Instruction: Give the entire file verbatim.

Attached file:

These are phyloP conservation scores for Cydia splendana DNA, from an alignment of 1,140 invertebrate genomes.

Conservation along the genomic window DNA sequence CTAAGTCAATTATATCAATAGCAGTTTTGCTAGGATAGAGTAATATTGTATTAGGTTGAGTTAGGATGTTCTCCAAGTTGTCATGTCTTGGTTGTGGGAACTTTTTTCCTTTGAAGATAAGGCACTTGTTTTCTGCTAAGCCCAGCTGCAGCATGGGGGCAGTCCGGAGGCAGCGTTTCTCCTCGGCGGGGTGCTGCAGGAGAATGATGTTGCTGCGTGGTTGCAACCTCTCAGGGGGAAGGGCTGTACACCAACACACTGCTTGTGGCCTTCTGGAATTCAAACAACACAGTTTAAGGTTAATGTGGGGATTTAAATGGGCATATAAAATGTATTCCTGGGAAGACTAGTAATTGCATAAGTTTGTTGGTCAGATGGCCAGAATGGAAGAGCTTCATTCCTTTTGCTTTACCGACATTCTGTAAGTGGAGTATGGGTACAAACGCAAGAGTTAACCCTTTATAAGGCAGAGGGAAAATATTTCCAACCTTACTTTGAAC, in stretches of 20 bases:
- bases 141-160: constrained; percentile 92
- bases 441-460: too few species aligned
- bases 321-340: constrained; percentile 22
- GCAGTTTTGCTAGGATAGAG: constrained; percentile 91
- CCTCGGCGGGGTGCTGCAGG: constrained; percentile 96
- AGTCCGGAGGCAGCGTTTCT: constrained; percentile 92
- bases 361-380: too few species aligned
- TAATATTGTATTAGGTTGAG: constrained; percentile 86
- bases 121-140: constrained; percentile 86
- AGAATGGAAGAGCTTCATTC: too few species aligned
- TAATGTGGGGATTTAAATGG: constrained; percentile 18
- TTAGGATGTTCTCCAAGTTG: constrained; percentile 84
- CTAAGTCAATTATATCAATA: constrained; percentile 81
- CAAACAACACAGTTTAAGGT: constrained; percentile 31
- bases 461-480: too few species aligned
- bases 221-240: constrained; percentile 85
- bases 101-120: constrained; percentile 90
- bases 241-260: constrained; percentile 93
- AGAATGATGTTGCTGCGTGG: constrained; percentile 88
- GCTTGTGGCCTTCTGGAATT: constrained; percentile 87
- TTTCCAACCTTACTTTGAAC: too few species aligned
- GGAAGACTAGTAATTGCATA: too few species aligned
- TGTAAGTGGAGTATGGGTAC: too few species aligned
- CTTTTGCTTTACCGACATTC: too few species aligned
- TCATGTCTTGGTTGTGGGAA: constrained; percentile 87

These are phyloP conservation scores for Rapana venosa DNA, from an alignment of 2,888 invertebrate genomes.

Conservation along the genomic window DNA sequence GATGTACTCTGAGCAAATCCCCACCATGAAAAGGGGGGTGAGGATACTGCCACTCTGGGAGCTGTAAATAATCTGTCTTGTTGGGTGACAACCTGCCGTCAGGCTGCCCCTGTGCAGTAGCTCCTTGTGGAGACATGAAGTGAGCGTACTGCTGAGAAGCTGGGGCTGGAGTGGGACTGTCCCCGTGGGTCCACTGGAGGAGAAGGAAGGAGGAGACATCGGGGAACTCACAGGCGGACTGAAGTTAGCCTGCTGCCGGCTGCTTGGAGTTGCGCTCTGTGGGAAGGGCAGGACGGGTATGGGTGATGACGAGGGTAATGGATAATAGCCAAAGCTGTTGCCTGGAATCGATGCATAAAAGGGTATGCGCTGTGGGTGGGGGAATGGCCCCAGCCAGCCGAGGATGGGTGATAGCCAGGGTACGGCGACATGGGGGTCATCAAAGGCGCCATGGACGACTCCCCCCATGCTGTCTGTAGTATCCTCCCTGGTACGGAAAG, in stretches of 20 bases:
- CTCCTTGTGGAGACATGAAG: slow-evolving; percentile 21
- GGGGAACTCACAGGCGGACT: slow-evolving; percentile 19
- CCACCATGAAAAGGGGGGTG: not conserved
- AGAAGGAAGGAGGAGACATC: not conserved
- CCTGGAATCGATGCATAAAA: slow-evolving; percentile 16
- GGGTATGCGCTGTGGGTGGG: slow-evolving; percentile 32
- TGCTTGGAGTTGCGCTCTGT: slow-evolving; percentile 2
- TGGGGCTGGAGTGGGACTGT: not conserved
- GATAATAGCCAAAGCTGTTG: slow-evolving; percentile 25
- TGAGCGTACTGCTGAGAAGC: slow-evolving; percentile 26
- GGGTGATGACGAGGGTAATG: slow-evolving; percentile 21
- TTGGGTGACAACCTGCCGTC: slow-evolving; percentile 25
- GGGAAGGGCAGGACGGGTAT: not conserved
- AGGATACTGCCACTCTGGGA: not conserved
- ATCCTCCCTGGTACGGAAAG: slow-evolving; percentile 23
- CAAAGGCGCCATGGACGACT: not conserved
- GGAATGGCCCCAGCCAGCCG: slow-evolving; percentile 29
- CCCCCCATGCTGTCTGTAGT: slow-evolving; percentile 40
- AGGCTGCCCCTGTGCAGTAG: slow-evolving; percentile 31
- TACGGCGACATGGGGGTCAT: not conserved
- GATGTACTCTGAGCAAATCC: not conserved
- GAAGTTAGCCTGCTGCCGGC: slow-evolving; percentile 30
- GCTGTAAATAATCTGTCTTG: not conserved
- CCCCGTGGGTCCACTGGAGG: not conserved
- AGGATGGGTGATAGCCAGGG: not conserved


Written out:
These are phyloP conservation scores for Cydia splendana DNA, from an alignment of 1,140 invertebrate genomes.

Conservation along the genomic window DNA sequence CTAAGTCAATTATATCAATAGCAGTTTTGCTAGGATAGAGTAATATTGTATTAGGTTGAGTTAGGATGTTCTCCAAGTTGTCATGTCTTGGTTGTGGGAACTTTTTTCCTTTGAAGATAAGGCACTTGTTTTCTGCTAAGCCCAGCTGCAGCATGGGGGCAGTCCGGAGGCAGCGTTTCTCCTCGGCGGGGTGCTGCAGGAGAATGATGTTGCTGCGTGGTTGCAACCTCTCAGGGGGAAGGGCTGTACACCAACACACTGCTTGTGGCCTTCTGGAATTCAAACAACACAGTTTAAGGTTAATGTGGGGATTTAAATGGGCATATAAAATGTATTCCTGGGAAGACTAGTAATTGCATAAGTTTGTTGGTCAGATGGCCAGAATGGAAGAGCTTCATTCCTTTTGCTTTACCGACATTCTGTAAGTGGAGTATGGGTACAAACGCAAGAGTTAACCCTTTATAAGGCAGAGGGAAAATATTTCCAACCTTACTTTGAAC, in stretches of 20 bases:
- bases 141-160: constrained; percentile 92
- bases 441-460: too few species aligned
- bases 321-340: constrained; percentile 22
- GCAGTTTTGCTAGGATAGAG: constrained; percentile 91
- CCTCGGCGGGGTGCTGCAGG: constrained; percentile 96
- AGTCCGGAGGCAGCGTTTCT: constrained; percentile 92
- bases 361-380: too few species aligned
- TAATATTGTATTAGGTTGAG: constrained; percentile 86
- bases 121-140: constrained; percentile 86
- AGAATGGAAGAGCTTCATTC: too few species aligned
- TAATGTGGGGATTTAAATGG: constrained; percentile 18
- TTAGGATGTTCTCCAAGTTG: constrained; percentile 84
- CTAAGTCAATTATATCAATA: constrained; percentile 81
- CAAACAACACAGTTTAAGGT: constrained; percentile 31
- bases 461-480: too few species aligned
- bases 221-240: constrained; percentile 85
- bases 101-120: constrained; percentile 90
- bases 241-260: constrained; percentile 93
- AGAATGATGTTGCTGCGTGG: constrained; percentile 88
- GCTTGTGGCCTTCTGGAATT: constrained; percentile 87
- TTTCCAACCTTACTTTGAAC: too few species aligned
- GGAAGACTAGTAATTGCATA: too few species aligned
- TGTAAGTGGAGTATGGGTAC: too few species aligned
- CTTTTGCTTTACCGACATTC: too few species aligned
- TCATGTCTTGGTTGTGGGAA: constrained; percentile 87

These are phyloP conservation scores for Rapana venosa DNA, from an alignment of 2,888 invertebrate genomes.

Conservation along the genomic window DNA sequence GATGTACTCTGAGCAAATCCCCACCATGAAAAGGGGGGTGAGGATACTGCCACTCTGGGAGCTGTAAATAATCTGTCTTGTTGGGTGACAACCTGCCGTCAGGCTGCCCCTGTGCAGTAGCTCCTTGTGGAGACATGAAGTGAGCGTACTGCTGAGAAGCTGGGGCTGGAGTGGGACTGTCCCCGTGGGTCCACTGGAGGAGAAGGAAGGAGGAGACATCGGGGAACTCACAGGCGGACTGAAGTTAGCCTGCTGCCGGCTGCTTGGAGTTGCGCTCTGTGGGAAGGGCAGGACGGGTATGGGTGATGACGAGGGTAATGGATAATAGCCAAAGCTGTTGCCTGGAATCGATGCATAAAAGGGTATGCGCTGTGGGTGGGGGAATGGCCCCAGCCAGCCGAGGATGGGTGATAGCCAGGGTACGGCGACATGGGGGTCATCAAAGGCGCCATGGACGACTCCCCCCATGCTGTCTGTAGTATCCTCCCTGGTACGGAAAG, in stretches of 20 bases:
- CTCCTTGTGGAGACATGAAG: slow-evolving; percentile 21
- GGGGAACTCACAGGCGGACT: slow-evolving; percentile 19
- CCACCATGAAAAGGGGGGTG: not conserved
- AGAAGGAAGGAGGAGACATC: not conserved
- CCTGGAATCGATGCATAAAA: slow-evolving; percentile 16
- GGGTATGCGCTGTGGGTGGG: slow-evolving; percentile 32
- TGCTTGGAGTTGCGCTCTGT: slow-evolving; percentile 2
- TGGGGCTGGAGTGGGACTGT: not conserved
- GATAATAGCCAAAGCTGTTG: slow-evolving; percentile 25
- TGAGCGTACTGCTGAGAAGC: slow-evolving; percentile 26
- GGGTGATGACGAGGGTAATG: slow-evolving; percentile 21
- TTGGGTGACAACCTGCCGTC: slow-evolving; percentile 25
- GGGAAGGGCAGGACGGGTAT: not conserved
- AGGATACTGCCACTCTGGGA: not conserved
- ATCCTCCCTGGTACGGAAAG: slow-evolving; percentile 23
- CAAAGGCGCCATGGACGACT: not conserved
- GGAATGGCCCCAGCCAGCCG: slow-evolving; percentile 29
- CCCCCCATGCTGTCTGTAGT: slow-evolving; percentile 40
- AGGCTGCCCCTGTGCAGTAG: slow-evolving; percentile 31
- TACGGCGACATGGGGGTCAT: not conserved
- GATGTACTCTGAGCAAATCC: not conserved
- GAAGTTAGCCTGCTGCCGGC: slow-evolving; percentile 30
- GCTGTAAATAATCTGTCTTG: not conserved
- CCCCGTGGGTCCACTGGAGG: not conserved
- AGGATGGGTGATAGCCAGGG: not conserved